Hunting, Fishing, Foraging: Three April Adventures

2 April 2017

Hiking and biking aren’t the only outdoor activities to enjoy in and around the Sleeping Bear Dunes National Lakeshore come spring. The Lakeshore’s fields, forests and streams are teeming with game, fish and wild edibles—namely morels—that lure many locals and visitors outside and off-the-beaten path once deep winter snows disappear. From wild turkeys to trout, here’s a few guided and unguided options to get you started.

Turkey Hunting
May 1st-31st


[source: michigan.gov/dnr]

You probably think turkeys are pretty are pretty dumb if you’re only experience with them happens when you’re in the car, late for work and they’re doing their little puffed-up mating dance in the middle of the road. Wild turkeys encountered by non-hunters on their morning commute give the pastime of turkey hunting a bad name. How hard could it be hunting these goofy-looking birds that only gobble back when you honk the horn?

Out in the woods, however, a wild turkey is frustratingly cunning bird. According to the Michigan DNR, only one out of three hunters manage fill their tag in the spring. Coaxing a thundering adult gobbler into close-range is one of the most difficult and thrilling experiences in the outdoors. And there are few places more perfect for pursuing the birds than the rolling forested hills, beautiful farm and orchard country of Leelanau County and the Sleeping Bear Dunes.

The Lakeshore is open to public hunting, year-round, and that includes the annual spring hunt for wild turkeys. A park-issued entrance pass and state-issued hunting license are all that’s required. Click here for information on special restrictions for hunting within the Lakeshore. For state regulations and hunting license costs and information, click here for the most current edition of the Michigan DNR’s annual Spring Turkey Hunting Digest.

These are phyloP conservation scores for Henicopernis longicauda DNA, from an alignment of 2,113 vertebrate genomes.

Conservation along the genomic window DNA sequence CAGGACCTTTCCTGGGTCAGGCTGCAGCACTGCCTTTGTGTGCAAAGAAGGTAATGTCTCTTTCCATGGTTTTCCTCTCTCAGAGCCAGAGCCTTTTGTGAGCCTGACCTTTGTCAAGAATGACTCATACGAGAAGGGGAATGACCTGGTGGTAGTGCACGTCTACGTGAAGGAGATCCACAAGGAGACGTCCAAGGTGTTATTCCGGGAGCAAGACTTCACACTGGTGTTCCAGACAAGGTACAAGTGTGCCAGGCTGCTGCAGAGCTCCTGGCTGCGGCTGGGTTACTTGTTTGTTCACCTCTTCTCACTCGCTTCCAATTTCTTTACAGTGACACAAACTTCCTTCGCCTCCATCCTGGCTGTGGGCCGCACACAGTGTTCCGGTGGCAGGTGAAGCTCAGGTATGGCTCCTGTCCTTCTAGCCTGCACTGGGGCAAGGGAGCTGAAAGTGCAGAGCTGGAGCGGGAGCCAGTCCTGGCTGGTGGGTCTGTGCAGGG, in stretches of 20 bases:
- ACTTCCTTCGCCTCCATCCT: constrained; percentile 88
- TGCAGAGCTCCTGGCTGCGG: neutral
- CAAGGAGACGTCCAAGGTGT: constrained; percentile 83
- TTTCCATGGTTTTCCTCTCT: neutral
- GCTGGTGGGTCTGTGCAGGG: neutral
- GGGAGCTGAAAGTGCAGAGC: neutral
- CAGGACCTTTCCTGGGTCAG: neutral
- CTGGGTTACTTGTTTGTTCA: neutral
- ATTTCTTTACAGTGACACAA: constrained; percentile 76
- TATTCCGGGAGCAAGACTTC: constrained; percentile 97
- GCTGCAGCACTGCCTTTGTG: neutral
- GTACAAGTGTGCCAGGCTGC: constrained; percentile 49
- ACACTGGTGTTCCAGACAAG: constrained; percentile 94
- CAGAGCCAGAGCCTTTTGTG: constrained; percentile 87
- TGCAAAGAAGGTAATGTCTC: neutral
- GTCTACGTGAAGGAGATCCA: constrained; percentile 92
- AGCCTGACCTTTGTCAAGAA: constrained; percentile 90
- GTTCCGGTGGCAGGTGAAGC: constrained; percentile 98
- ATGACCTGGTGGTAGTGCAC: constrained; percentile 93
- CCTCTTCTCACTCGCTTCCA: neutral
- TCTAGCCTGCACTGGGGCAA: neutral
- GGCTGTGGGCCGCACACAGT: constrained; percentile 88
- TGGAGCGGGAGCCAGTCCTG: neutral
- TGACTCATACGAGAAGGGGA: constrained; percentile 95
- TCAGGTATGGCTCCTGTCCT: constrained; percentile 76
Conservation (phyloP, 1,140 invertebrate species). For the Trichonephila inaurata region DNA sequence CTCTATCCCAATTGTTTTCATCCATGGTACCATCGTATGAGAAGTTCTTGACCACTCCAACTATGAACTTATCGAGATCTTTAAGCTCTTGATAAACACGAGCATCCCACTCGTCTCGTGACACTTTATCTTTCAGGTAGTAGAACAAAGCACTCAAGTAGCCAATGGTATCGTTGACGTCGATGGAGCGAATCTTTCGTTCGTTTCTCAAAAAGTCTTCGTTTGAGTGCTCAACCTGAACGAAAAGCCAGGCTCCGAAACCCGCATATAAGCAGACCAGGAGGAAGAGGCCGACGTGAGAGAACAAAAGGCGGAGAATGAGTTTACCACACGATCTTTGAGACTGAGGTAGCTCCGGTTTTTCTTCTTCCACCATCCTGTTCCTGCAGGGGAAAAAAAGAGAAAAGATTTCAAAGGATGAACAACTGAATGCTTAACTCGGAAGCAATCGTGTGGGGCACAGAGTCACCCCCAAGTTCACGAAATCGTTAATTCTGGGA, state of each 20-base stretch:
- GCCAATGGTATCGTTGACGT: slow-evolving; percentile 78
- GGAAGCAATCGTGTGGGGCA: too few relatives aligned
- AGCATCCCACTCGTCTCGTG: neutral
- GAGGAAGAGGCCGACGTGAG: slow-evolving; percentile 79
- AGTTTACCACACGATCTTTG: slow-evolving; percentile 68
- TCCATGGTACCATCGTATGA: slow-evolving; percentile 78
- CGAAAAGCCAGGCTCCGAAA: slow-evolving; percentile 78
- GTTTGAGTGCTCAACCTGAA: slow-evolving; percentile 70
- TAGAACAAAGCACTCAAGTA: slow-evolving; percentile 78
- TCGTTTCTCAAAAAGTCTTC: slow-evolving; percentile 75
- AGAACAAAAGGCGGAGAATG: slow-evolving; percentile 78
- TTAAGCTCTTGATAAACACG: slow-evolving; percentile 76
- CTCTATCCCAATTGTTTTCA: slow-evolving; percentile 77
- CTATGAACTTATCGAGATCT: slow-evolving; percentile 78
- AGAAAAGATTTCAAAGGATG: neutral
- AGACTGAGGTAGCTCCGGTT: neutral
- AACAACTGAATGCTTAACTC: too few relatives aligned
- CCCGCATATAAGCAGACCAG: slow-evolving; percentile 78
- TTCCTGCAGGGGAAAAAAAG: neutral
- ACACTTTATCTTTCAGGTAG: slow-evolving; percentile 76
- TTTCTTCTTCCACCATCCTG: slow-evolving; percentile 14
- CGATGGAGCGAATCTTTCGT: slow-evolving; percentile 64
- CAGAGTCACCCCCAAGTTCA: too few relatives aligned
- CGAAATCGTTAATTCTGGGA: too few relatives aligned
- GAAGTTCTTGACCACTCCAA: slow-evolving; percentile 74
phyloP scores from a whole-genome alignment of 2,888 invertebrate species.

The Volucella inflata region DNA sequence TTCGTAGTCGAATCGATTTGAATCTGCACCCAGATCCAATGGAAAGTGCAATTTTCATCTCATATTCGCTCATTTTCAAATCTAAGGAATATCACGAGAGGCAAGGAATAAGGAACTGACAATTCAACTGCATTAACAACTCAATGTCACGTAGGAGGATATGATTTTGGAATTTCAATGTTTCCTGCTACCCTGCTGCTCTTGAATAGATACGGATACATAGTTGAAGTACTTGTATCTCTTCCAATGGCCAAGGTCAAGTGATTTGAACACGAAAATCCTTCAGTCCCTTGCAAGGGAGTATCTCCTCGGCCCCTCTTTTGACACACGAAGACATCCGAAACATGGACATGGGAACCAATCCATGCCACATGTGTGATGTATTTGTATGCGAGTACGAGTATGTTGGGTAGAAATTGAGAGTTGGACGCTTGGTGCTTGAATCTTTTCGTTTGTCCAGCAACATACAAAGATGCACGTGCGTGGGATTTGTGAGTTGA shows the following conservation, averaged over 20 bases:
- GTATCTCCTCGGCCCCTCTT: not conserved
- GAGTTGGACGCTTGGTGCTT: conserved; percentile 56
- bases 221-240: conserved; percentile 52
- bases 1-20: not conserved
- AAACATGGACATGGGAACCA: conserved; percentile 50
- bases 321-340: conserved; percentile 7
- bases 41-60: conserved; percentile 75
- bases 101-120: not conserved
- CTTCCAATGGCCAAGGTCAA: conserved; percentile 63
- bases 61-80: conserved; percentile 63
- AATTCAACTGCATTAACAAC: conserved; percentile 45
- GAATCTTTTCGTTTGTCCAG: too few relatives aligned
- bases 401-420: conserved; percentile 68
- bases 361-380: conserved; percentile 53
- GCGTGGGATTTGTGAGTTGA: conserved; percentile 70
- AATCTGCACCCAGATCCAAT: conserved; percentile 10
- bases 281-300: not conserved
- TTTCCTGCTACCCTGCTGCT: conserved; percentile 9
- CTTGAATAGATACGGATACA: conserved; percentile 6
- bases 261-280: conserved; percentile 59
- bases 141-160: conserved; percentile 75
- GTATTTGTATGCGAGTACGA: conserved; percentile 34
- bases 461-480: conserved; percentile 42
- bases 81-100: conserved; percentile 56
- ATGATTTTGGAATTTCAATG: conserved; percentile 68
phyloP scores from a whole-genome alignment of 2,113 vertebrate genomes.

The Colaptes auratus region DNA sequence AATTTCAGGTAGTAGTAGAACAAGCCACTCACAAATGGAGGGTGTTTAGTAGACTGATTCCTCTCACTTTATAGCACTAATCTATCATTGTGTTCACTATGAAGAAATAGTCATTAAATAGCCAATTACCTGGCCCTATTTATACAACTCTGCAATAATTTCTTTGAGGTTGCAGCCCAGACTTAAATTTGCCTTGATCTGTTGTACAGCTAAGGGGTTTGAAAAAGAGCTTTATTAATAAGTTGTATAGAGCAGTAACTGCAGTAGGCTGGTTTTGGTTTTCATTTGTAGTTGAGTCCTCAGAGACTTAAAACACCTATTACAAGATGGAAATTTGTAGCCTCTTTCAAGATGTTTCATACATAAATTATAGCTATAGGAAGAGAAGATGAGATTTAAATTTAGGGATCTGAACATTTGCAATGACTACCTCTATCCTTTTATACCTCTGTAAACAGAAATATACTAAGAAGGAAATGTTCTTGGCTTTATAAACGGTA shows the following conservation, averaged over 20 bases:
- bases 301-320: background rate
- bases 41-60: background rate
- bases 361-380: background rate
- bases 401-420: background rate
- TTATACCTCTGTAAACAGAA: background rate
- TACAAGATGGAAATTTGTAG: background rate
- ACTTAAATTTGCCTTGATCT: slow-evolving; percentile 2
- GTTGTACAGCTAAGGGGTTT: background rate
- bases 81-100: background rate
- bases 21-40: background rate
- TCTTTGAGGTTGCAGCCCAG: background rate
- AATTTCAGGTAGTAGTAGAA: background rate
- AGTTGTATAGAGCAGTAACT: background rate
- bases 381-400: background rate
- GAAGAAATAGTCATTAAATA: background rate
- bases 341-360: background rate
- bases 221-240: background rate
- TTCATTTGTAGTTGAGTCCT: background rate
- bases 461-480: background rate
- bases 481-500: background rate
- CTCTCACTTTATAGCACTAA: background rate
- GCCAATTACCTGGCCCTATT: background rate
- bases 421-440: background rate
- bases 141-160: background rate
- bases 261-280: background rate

Trout and Steelhead
April 27th (Opening Day For Designated Michigan Trout Streams)


[source: streamsideorvis.com]

The last Saturday in April—the traditional opener of trout season in Michigan—is something akin to a holiday here in Northwest Lower Michigan. The perfect cure for Cabin Fever, catching a trout and/or lake-run steelhead—otherwise known as “The King of Michigan Sport Fish”—is a true sign that winter is officially over.

Inside the boundaries of the Lakeshore, the Crystal River (running through The Homestead and downtown Glen Arbor) gets a small but reliable run of spring steelhead. The river also has a small but stable population of trout. But it’s a tough river to fish because it’s so clear (hence the name). Your best bet is to hit the stream during the week (when road and visitor traffic is light) and early in the morning before the sunlight on the water makes fish extra line-shy and spooky.

Whether you’re a “newbie” to fly fishing or an experienced angler looking for some local knowledge to point you in the right direction, the Orvis Michigan Fly Fishing School at The Homestead can help. At Orvis Streamside (click here to check out their website), you can learn the art of fly fishing with regular spring classes and clinics or even hire a local guide who can show you an exciting day on the water.

Hunting Morels


[source: Michigan.gov/dnr]

While there are many wild edibles growing in the woods within the boundaries of the Sleeping Bear Dunes National Lakeshore, morels definitely get the nod when it comes to the most coveted wild delicacy in the woods. (From leeks to dandelion, click here for the Visitors Bureau’s shortlist of other “forager favorites” for Lakeshore locals.)

Exactly when morels begin to pop, as they say, depends on a witch’s brew of weather conditions—namely ever-warming days and gentle rain. While serious morel hunters are sometimes scouring the woods for the elusive mushroom by the end of April, morel mania typical comes to a head in Northwest Lower Michigan around mid-May.

Great morel hunting depends on great habitat and a soil conditions. Sandy soil and swamp. Ash, maple, elm poplar and apple trees—commonly referred to as “host trees.” The Lakeshore has it all. But still the question: Where to go?

If you’re an experienced morel hunter, you can tool around the Lakeshore and identify a promising location from the driver’s seat of your car. But if you don’t have those kinds of mad-morel-hunting skills, why not hire a guide? Until recently, finding a local guide willing to show you his best morel hunting spots was something of a fantasy. But Glen Arbor’s Eric LaPaugh is willing to share.

Remember back in the winter of 2015 when a video of the Lake Michigan “ice caves” formed off the coast of Sleeping Bear caused a minor stir in the media and had thousands of visitors flocking here to see them from all across the state? LaPaugh shot that 30-second clip. An experienced outdoor guide, LaPaugh now guides hiking and camping trips inside the Lakeshore. He also guides morel hunters in the spring. To get in touch with Leelanau Adventures and get your springtime morel-hunting trip on the books, click here to check out Facebook page.